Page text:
What makes an athletic department successful?
Coaches? Fans? Boosters? Money? Sure. All of those things matter. But they all have to come from somewhere. Sometimes, it's as easy as having the right person in charge.
Bump Elliott was the right person.
Chalmers "Bump" Elliott's resume borders on the absurd. Born to a father who attended Northwestern and Iowa. Enrolled at Purdue. Served as a lieutenant in WW2. Returned from war and became an All-American back at Michigan, in the same backfield as his brother Pete. Assistant coach at Iowa for Forest Evashevski's heyday. Rose Bowl-winning coach at Michigan. College Football Hall of Fame inductee. Associate athletic director at Michigan. Men's athletic director at Iowa for 21 years, alongside his equal in Christine Grant. National Association of Collegiate Directors of Athletics Hall of Fame inductee.
The things that mattered to Bump don't seem to matter today. That's a shame.
Hired Dan Gable.
Hired Hayden Fry.
Hired Lute Olsen.
Hired Dr. Tom.
Built Carver-Hawkeye Arena.
Elliott did it all armed with the understanding that his coaches were executives, and executives don't need heavy management. Full pockets, of course. Guidance where needed. Upgrades? In addition to Carver-Hawkeye Arena, Elliott also oversaw a major expansion of Kinnick Stadium and the great-for-its-time "bubble" practice facility. Elliott's coaches were set up to succeed, and that was no accident.
It wasn't all perfect. Arizona hired Olsen away in 1983, and the men's basketball team still hasn't made the Final Four since. Fry was Elliott's third try at hiring a football coach. Elliott had two ranked seasons out of 10 at Michigan—and the second was his last year. Football's not always a sport that rewards dignity, and when Woody Hayes ran up the score on Elliott's Wolverines in the infamous "because we couldn't go for three" 1968 drubbing, that was enough for Elliott. He handed the reins to a young guy named Bo Schembechler and oversaw a smooth transition as associate athletic director. It'll come as no surprise that when Michigan got its revenge on the Buckeyes a year later, Bo made sure to hand the game ball to Elliott.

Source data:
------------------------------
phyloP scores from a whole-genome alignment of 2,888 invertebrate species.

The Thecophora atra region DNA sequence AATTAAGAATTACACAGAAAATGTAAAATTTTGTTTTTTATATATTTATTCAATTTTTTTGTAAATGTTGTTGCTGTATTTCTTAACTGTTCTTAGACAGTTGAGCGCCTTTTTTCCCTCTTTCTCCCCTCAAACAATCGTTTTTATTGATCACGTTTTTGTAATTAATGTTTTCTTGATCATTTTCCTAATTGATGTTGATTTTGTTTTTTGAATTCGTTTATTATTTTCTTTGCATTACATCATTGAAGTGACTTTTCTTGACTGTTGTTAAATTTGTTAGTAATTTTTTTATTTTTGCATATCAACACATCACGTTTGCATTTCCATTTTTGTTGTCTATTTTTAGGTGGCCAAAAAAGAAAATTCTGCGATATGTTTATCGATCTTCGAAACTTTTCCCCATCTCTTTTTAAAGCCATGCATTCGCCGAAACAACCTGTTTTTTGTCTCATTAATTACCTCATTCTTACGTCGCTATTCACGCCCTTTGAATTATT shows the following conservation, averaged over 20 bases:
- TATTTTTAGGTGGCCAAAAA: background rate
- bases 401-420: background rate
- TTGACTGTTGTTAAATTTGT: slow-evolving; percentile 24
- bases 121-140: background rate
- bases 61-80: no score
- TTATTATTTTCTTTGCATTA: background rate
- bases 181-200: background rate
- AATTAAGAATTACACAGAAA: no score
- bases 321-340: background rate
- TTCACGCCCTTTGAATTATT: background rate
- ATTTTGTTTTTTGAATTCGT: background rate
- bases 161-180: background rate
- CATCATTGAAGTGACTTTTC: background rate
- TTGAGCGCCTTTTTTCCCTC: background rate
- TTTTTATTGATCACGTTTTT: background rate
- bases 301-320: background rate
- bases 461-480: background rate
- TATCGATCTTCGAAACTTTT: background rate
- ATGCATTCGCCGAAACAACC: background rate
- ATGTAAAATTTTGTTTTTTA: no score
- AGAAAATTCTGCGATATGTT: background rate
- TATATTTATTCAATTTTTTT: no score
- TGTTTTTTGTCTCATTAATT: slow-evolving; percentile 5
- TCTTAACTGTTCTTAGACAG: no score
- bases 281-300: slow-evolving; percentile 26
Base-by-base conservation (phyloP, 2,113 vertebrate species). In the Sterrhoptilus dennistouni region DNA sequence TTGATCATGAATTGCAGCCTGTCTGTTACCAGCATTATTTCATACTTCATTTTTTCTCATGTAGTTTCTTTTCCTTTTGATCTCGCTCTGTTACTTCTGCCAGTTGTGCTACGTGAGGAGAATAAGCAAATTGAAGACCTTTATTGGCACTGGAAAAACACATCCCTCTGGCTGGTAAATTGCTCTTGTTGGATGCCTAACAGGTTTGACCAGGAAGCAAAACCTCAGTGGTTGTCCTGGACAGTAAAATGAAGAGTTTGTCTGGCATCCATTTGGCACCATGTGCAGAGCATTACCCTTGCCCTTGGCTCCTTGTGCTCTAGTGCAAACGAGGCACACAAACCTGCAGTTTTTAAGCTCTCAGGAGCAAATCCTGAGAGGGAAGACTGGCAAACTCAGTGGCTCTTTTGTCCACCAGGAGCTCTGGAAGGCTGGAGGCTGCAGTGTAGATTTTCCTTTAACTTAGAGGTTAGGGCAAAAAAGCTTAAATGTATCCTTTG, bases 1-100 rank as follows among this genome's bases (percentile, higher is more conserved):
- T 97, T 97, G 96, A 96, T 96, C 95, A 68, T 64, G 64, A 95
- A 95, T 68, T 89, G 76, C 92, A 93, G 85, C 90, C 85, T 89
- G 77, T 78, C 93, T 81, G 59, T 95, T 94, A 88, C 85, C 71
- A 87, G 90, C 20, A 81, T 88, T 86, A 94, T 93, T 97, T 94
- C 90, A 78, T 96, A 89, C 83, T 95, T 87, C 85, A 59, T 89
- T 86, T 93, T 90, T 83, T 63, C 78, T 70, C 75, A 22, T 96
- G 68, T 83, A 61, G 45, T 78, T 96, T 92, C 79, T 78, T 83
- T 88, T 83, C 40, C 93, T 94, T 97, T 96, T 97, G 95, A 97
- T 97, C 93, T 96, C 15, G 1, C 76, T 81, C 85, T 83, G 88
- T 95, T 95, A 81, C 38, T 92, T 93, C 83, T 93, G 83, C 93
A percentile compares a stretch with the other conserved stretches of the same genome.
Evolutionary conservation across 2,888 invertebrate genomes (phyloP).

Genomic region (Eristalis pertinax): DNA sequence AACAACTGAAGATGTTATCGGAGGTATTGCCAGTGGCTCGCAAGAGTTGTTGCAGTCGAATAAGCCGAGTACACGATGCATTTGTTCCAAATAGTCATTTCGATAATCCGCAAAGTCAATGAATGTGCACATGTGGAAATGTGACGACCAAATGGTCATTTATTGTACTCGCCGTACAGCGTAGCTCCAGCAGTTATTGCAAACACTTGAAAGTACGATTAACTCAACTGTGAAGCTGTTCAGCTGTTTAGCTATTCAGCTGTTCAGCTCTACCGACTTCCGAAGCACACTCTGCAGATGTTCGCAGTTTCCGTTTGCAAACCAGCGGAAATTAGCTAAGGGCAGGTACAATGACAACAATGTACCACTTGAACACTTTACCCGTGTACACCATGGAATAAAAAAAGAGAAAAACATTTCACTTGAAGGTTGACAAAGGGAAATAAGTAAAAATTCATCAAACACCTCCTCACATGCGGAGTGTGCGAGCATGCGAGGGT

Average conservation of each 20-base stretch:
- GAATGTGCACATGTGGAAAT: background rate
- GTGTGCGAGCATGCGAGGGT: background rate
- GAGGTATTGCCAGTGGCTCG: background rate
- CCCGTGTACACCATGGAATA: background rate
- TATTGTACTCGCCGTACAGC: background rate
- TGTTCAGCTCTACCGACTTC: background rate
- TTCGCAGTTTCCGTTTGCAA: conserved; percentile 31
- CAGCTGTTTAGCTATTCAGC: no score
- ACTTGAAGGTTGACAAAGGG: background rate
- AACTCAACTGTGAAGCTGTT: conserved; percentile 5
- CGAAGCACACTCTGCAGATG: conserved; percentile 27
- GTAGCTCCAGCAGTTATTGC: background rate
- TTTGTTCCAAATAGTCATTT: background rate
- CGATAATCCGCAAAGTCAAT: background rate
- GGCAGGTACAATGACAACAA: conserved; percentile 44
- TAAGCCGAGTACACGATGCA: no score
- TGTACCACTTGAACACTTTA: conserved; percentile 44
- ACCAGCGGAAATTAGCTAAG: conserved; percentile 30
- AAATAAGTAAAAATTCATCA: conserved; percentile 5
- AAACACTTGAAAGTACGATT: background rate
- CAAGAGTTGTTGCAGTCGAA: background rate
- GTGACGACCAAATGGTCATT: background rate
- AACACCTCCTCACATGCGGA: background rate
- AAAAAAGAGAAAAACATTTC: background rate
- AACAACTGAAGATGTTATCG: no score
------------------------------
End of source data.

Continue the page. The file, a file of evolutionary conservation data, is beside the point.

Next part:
Bump gave the world 94 years. That's an incredible run. It has its drawbacks. He had to say goodbye to Schembechler in 2006. Thank goodness he never had to do the same to Fry. You know he lost his son Bob, who battled blood cancer and its complications for nearly two decades before succumbing in 2017. There weren't as many headlines when Pete died in 2013. Fewer still when Barbara, his wife of 66 years, died in 2016. The world is a darker, lonelier place when a brother loses his brother, when a husband loses his wife, when a father loses his son.
The things that mattered to Bump don't seem to matter today. That's a shame. This is a site run by foul-mouthed civilians, but we deeply appreciate that Bump never swore and that he served his country proudly. Nowadays, college sports uses the military for flyovers and sponsored applause sessions during commercial breaks. Elliott was a man of unflinching integrity. College athletics reward the most venal, morally ambiguous executives now. Elliott's sense of loyalty to his coaches seems frankly quaint.
Elliott never asked for it, but if the Big Ten is what it says it is—a conference where doing things the right way matters—it'll find a way to honor Elliott's legacy as a man who lived up to those ideals as well as anybody you can find, and the athletes in its ranks who best personify his legacy today. Let's not pretend one more trophy would be too many, you know?
Bump Elliott was a great man; let's always remember that. Let's also remember that anybody can choose to be great too. The world needs more people who do.
Rest easy, Bump.